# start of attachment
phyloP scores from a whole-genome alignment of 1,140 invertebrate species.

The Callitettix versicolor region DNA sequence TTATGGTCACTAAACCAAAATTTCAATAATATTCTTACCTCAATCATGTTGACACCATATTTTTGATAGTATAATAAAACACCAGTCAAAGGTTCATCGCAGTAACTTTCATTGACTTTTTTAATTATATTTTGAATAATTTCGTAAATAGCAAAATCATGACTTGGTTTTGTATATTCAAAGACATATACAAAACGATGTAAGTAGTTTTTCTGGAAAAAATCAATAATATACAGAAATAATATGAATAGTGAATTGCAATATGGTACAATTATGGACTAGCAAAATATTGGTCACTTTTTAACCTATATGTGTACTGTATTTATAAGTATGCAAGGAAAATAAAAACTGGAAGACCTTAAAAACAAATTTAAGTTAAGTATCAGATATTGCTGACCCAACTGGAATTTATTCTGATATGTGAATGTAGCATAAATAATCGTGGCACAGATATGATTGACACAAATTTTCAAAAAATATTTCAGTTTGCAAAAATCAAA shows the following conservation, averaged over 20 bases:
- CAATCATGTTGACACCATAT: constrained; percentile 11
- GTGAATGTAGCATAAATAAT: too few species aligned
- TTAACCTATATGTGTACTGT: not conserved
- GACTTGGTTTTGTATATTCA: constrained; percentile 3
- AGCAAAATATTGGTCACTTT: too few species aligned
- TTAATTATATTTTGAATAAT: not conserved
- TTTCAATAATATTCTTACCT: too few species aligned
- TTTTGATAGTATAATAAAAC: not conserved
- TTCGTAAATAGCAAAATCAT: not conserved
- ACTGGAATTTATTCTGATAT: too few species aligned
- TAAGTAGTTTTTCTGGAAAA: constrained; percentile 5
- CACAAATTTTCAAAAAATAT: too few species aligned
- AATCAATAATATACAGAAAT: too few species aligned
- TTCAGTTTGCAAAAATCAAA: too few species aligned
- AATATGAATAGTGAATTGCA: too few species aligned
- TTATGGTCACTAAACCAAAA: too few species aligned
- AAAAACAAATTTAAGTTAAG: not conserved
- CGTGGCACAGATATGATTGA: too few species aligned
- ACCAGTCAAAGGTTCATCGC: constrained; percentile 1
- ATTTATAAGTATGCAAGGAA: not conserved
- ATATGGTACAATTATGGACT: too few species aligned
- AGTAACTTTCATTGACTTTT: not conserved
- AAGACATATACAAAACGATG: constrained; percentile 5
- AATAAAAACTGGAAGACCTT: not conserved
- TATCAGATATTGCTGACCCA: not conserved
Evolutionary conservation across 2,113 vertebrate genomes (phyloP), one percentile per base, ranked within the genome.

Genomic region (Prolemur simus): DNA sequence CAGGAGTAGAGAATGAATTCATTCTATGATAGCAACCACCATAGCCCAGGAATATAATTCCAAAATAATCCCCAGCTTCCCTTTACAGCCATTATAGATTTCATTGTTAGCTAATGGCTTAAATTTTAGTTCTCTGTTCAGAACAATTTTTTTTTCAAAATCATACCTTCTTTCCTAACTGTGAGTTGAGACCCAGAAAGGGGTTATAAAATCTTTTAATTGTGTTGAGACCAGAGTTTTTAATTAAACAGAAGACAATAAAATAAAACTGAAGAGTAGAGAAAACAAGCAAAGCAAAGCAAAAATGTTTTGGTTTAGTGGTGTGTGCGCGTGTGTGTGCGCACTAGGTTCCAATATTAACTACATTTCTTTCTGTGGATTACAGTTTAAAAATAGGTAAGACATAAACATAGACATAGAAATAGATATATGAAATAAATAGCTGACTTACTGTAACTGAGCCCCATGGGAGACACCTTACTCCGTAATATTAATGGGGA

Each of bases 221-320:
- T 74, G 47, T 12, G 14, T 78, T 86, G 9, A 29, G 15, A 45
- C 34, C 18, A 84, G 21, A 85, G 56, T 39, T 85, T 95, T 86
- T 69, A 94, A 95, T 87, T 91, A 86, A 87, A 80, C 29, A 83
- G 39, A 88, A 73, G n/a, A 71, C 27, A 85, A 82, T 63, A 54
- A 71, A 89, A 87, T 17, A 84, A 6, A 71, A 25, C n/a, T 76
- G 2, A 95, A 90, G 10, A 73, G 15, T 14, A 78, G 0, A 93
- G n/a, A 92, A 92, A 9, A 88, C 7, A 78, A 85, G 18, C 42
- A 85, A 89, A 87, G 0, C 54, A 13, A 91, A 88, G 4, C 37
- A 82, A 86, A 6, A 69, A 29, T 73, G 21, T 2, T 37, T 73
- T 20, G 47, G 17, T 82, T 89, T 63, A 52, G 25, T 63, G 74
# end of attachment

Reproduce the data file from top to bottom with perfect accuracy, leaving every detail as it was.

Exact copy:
phyloP scores from a whole-genome alignment of 1,140 invertebrate species.

The Callitettix versicolor region DNA sequence TTATGGTCACTAAACCAAAATTTCAATAATATTCTTACCTCAATCATGTTGACACCATATTTTTGATAGTATAATAAAACACCAGTCAAAGGTTCATCGCAGTAACTTTCATTGACTTTTTTAATTATATTTTGAATAATTTCGTAAATAGCAAAATCATGACTTGGTTTTGTATATTCAAAGACATATACAAAACGATGTAAGTAGTTTTTCTGGAAAAAATCAATAATATACAGAAATAATATGAATAGTGAATTGCAATATGGTACAATTATGGACTAGCAAAATATTGGTCACTTTTTAACCTATATGTGTACTGTATTTATAAGTATGCAAGGAAAATAAAAACTGGAAGACCTTAAAAACAAATTTAAGTTAAGTATCAGATATTGCTGACCCAACTGGAATTTATTCTGATATGTGAATGTAGCATAAATAATCGTGGCACAGATATGATTGACACAAATTTTCAAAAAATATTTCAGTTTGCAAAAATCAAA shows the following conservation, averaged over 20 bases:
- CAATCATGTTGACACCATAT: constrained; percentile 11
- GTGAATGTAGCATAAATAAT: too few species aligned
- TTAACCTATATGTGTACTGT: not conserved
- GACTTGGTTTTGTATATTCA: constrained; percentile 3
- AGCAAAATATTGGTCACTTT: too few species aligned
- TTAATTATATTTTGAATAAT: not conserved
- TTTCAATAATATTCTTACCT: too few species aligned
- TTTTGATAGTATAATAAAAC: not conserved
- TTCGTAAATAGCAAAATCAT: not conserved
- ACTGGAATTTATTCTGATAT: too few species aligned
- TAAGTAGTTTTTCTGGAAAA: constrained; percentile 5
- CACAAATTTTCAAAAAATAT: too few species aligned
- AATCAATAATATACAGAAAT: too few species aligned
- TTCAGTTTGCAAAAATCAAA: too few species aligned
- AATATGAATAGTGAATTGCA: too few species aligned
- TTATGGTCACTAAACCAAAA: too few species aligned
- AAAAACAAATTTAAGTTAAG: not conserved
- CGTGGCACAGATATGATTGA: too few species aligned
- ACCAGTCAAAGGTTCATCGC: constrained; percentile 1
- ATTTATAAGTATGCAAGGAA: not conserved
- ATATGGTACAATTATGGACT: too few species aligned
- AGTAACTTTCATTGACTTTT: not conserved
- AAGACATATACAAAACGATG: constrained; percentile 5
- AATAAAAACTGGAAGACCTT: not conserved
- TATCAGATATTGCTGACCCA: not conserved
Evolutionary conservation across 2,113 vertebrate genomes (phyloP), one percentile per base, ranked within the genome.

Genomic region (Prolemur simus): DNA sequence CAGGAGTAGAGAATGAATTCATTCTATGATAGCAACCACCATAGCCCAGGAATATAATTCCAAAATAATCCCCAGCTTCCCTTTACAGCCATTATAGATTTCATTGTTAGCTAATGGCTTAAATTTTAGTTCTCTGTTCAGAACAATTTTTTTTTCAAAATCATACCTTCTTTCCTAACTGTGAGTTGAGACCCAGAAAGGGGTTATAAAATCTTTTAATTGTGTTGAGACCAGAGTTTTTAATTAAACAGAAGACAATAAAATAAAACTGAAGAGTAGAGAAAACAAGCAAAGCAAAGCAAAAATGTTTTGGTTTAGTGGTGTGTGCGCGTGTGTGTGCGCACTAGGTTCCAATATTAACTACATTTCTTTCTGTGGATTACAGTTTAAAAATAGGTAAGACATAAACATAGACATAGAAATAGATATATGAAATAAATAGCTGACTTACTGTAACTGAGCCCCATGGGAGACACCTTACTCCGTAATATTAATGGGGA

Each of bases 221-320:
- T 74, G 47, T 12, G 14, T 78, T 86, G 9, A 29, G 15, A 45
- C 34, C 18, A 84, G 21, A 85, G 56, T 39, T 85, T 95, T 86
- T 69, A 94, A 95, T 87, T 91, A 86, A 87, A 80, C 29, A 83
- G 39, A 88, A 73, G n/a, A 71, C 27, A 85, A 82, T 63, A 54
- A 71, A 89, A 87, T 17, A 84, A 6, A 71, A 25, C n/a, T 76
- G 2, A 95, A 90, G 10, A 73, G 15, T 14, A 78, G 0, A 93
- G n/a, A 92, A 92, A 9, A 88, C 7, A 78, A 85, G 18, C 42
- A 85, A 89, A 87, G 0, C 54, A 13, A 91, A 88, G 4, C 37
- A 82, A 86, A 6, A 69, A 29, T 73, G 21, T 2, T 37, T 73
- T 20, G 47, G 17, T 82, T 89, T 63, A 52, G 25, T 63, G 74